Expedition42 CEO Josef Said on Wednesday highlighted how Malta’s economic growth has resulted in a sudden increase in job opportunities, prompting the native workforce to be completely “absorbed”.
Malta’s working population has surged in recent years, going up to 262,761 in 2022 from 2012’s 154,046. This has primarily come due to a rise in non-native workers, with Mr Said explaining that a decade ago, “just under one in 10 persons” in Malta’s workforce were foreigners, yet now it has risen to “one in three”.
Mr Said, as a human resources (HR) and recruitment specialist, is met with several concerns from clients on a regular basis about what happened to Malta’s local workers.
“Sure, some locals are attracted by overseas opportunities, but in essence, most remain gainfully employed on home ground. The explosive growth of our economy has spawned a wealth of job opportunities and concurrently, absorbed our native workforce,” he explained.
Since 2012, the country’s GDP has surged by 76 per cent, with an average annual growth of 5.8 per cent. GDP growth as at 2022 stood at 6.9. This is in sharp contrast to the fertility rate, which has dropped from 1.45 to 1.13 over the decade, the lowest out of all European countries.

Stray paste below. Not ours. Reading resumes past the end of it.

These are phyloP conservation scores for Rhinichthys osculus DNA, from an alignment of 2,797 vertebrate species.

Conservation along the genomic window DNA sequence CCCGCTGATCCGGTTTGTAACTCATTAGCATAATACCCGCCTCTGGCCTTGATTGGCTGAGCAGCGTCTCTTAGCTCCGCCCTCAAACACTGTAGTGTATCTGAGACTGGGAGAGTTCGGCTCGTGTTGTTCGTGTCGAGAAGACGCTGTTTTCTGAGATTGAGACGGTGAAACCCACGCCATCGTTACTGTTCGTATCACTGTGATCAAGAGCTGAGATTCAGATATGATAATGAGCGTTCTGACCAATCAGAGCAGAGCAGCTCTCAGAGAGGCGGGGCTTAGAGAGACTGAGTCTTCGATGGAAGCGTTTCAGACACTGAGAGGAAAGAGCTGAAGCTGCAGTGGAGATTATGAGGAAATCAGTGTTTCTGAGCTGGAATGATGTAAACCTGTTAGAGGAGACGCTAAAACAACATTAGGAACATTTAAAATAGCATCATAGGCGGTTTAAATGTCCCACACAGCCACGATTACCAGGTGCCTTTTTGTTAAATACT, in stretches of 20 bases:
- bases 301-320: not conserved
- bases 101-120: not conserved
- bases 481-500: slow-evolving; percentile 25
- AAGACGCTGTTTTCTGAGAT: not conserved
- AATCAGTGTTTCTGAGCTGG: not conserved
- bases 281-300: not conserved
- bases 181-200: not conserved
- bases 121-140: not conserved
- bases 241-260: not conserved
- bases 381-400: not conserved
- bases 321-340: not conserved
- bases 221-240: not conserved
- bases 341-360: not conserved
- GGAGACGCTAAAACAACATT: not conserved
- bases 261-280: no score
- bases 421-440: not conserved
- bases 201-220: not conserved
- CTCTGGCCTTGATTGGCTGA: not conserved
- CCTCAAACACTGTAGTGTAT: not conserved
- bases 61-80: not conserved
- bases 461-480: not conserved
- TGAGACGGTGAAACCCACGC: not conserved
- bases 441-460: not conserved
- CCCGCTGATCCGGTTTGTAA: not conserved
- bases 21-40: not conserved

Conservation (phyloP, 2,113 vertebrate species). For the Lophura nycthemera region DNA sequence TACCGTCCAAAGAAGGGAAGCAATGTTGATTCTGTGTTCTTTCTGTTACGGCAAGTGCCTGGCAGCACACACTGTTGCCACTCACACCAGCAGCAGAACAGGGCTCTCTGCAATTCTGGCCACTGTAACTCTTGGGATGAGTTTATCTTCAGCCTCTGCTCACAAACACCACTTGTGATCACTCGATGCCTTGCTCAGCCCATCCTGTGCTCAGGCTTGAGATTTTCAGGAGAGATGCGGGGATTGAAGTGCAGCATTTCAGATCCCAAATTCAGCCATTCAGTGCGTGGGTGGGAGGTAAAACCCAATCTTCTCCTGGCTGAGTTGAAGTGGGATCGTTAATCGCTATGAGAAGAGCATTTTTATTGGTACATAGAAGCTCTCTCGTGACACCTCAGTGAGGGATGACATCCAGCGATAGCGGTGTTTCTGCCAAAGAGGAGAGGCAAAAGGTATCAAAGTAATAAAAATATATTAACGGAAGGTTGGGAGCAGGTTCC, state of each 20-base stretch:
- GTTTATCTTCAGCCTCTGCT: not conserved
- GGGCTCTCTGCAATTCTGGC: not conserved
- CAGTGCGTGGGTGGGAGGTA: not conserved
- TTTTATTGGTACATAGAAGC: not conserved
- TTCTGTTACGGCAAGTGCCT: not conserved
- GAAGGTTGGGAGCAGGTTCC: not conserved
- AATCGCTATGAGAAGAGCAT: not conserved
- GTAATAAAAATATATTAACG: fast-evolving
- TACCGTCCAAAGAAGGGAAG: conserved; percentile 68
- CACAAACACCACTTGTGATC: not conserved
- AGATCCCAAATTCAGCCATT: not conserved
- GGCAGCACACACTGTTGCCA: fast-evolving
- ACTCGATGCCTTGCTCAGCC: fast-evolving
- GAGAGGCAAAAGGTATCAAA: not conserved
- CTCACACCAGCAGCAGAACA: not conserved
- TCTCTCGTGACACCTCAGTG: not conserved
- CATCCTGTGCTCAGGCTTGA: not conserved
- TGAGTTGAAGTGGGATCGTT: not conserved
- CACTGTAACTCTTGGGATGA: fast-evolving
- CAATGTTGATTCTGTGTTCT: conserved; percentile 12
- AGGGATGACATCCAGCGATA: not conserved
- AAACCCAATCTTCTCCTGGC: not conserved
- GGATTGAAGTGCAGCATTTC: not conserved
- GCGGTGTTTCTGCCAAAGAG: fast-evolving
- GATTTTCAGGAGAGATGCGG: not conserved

Whenever he is approached by worried clients, Mr Said immediately questions the percentage of foreign employees in their business, as “if it’s less than 33 per cent, therein lies the answer”. “Several clients are succumbing in the talent war, their archaic mindset blindsiding them to the evolving workforce,” he said.
He added that while certain industries, such as healthcare, hospitality, retail and construction have adapted to fulfil shortages, “others are too attached to the idea that they would like only Maltese nationals” and some are even “plainly reluctant with limited actions or programmes aimed at quick assimilation and integration into their workforce”.
“For Maltese businesses to flourish, a fresh approach is non-negotiable. It’s no longer about grumbling over onboarding delays, lengthy work permit processes – though we’ve seen considerable improvements –, language barriers, or cultural disparities. The onus is on enterprises to adapt to the new status quo,” he continued.
“Success stories aren’t monocultural,” Mr Said noted, before explaining that they are the result of organisations that manage to be adept at integrating diverse backgrounds, skilled at training, and proficient in upskilling their teams. “An open mindset isn’t just nice to have, it’s a must have,” he added.
While he acknowledged that Malta’s economy is “destined for continued growth”, companies that fail to oversee such cultural changes will “invariably be eclipsed by their more adaptive and open-minded rivals”.
“Adapt or lose, the choice is yours,” he concluded.
Mr Said is vastly experienced in the HR and recruitment space, having led Expedition42 as CEO since 2022. He is also Director at Konnekt, a company he was CEO of for more than 14 years. He holds a Master of Arts in European Studies and a Bachelor of Commerce in Economics, both from University of Malta.
Expedition42 CEO Josef Said / LinkedIn
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